There’s not enough of a story here. Appeals can be brief yet still emotional. Add a little verbal color with some descriptive words that inspire me to help a family like this one. You know, something like “4-year-old Randy hasn’t eaten today and won’t until dinner. Unless you help.” After that, you can add the ‘ask’ copy: “Your gift of $100 will feed Randy and 67 other hungry kids a hot, nutritious breakfast.”
6. Would you open that email?
Not unless I already knew and loved the organization and immediately recognized what all those initials mean. Whatever you do, stay away from acronyms and jargon. They can be an immediate turn-off at worst, and confusing at best.
I’m also ticked off by being asking to support your ‘campaign.’ My bucket list might include helping hungry people, but it certainly doesn’t include filling your coffers or making you feel good because you met an internal fundraising goal.
7. If yes, why?
Again, I’d open it if I knew and loved you. I know them, but love is a stretch here. While this is titled “Easter Renewal,” I’m not sure if that means they think I’m a renewing donor or if they’re talking about something transformational that happens during this holiday. I’ve given to them in the past, but not for at least five years. Probably more. So I don’t fall into the “I love you” category of former donors.
I might also open it because I read in the preview pane that $100 would buy 68 meals. But that’s because (1) I happen to have my email inbox set up to display the preview pane (not everyone does), and (2) I read that far.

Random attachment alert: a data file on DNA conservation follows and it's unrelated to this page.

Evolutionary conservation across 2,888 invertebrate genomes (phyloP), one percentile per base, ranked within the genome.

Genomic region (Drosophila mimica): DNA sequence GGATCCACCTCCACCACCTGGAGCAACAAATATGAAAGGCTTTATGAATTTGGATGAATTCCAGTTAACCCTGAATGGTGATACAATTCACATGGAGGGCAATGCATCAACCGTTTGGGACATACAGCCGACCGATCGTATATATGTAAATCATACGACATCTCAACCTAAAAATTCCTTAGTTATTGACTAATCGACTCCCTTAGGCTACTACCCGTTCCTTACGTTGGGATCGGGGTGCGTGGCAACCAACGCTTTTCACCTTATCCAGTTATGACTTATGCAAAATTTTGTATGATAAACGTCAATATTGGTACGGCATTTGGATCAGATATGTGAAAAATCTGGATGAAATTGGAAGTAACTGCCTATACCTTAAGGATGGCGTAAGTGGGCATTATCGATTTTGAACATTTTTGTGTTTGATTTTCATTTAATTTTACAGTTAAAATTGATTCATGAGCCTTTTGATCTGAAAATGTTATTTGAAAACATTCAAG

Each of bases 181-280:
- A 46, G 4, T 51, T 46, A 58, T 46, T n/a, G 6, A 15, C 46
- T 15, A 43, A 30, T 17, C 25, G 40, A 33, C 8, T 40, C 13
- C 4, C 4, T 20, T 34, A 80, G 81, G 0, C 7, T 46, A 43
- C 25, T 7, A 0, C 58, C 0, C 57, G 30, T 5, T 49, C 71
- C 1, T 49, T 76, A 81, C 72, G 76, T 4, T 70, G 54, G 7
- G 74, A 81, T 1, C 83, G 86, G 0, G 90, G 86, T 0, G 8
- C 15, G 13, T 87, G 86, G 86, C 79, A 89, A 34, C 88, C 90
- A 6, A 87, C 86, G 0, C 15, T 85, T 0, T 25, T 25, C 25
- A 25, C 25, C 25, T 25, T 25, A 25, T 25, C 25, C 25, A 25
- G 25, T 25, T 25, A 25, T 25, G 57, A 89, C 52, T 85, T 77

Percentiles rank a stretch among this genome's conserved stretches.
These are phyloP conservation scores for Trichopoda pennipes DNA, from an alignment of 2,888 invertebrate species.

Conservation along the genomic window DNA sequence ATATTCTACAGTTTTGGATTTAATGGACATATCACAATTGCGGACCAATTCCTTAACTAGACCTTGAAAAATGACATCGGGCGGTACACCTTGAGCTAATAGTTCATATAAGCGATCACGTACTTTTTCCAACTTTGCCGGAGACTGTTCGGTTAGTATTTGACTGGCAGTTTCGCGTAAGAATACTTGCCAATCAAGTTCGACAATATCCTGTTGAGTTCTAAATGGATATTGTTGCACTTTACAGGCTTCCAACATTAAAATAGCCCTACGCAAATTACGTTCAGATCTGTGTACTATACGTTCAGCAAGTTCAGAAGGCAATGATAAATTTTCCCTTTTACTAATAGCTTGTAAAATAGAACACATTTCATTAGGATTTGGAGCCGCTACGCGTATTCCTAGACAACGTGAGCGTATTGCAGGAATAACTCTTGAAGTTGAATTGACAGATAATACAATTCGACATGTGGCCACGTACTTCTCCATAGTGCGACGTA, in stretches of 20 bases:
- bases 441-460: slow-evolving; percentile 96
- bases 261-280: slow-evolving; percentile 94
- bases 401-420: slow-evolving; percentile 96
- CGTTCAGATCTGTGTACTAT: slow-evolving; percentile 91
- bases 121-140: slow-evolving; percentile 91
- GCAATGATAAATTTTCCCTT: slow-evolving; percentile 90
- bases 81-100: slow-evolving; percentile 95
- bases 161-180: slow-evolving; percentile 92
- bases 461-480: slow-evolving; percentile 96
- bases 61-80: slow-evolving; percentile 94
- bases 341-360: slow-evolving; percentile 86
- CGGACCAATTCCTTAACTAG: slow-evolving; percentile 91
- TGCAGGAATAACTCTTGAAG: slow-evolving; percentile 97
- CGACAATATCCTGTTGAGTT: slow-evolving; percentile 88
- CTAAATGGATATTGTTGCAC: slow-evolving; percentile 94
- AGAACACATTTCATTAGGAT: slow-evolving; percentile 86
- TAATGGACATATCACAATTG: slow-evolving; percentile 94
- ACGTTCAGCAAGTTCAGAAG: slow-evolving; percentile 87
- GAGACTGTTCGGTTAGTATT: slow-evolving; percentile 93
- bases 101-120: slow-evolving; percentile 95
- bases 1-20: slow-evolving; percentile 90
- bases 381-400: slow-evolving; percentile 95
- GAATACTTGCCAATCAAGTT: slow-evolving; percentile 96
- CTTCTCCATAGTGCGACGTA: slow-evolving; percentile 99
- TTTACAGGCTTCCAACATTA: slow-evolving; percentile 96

8. If no, why?
It doesn’t lead with a compelling, urgent, resonant problem I care about solving. Instead it leads with three “no-no’s): (1) confusing message (“Easter Renewal”), (2) unclear acronym and (3) exhortation to support their campaign.
Convey the donor’s awesomeness, not your own.
Lead from what I, the prospective donor, care about.
Think about this and reflect for a moment.
There’s a subtle, but BIG difference between:
- “We need to feed more children” and “Because of you, Randy and 67 more children will head off to school with full tummies.”
- “We endeavor to help domestic violence victims” and “Because of your big heart, Sherry and her baby will be able to escape an abusive situation before it’s too late.”
- “Our organization works to ensure cleaner rivers” and “Because of you, this polluted river will once again have safe and even drinkable water.”
- “Our organization exposes inner-city kids to the arts” and “Because you cared, Sam and his classmates will be transported by their first theatrical experience.”
What do you think? Am I off base? Please share in the comments below.
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**I’m not trying to shame anyone here. I just can’t always eliminate the identifying details and give you a fair representation of what the appeal looks like. As with almost anything you can think of, there’s good AND bad here. We often learn best from mistakes. Our own, and others. So if I ever use you as an example of a “don’t,” and you want to talk more, feel free to contact me directly. Just trying to help — and kudos to all who put things out there and make an effort!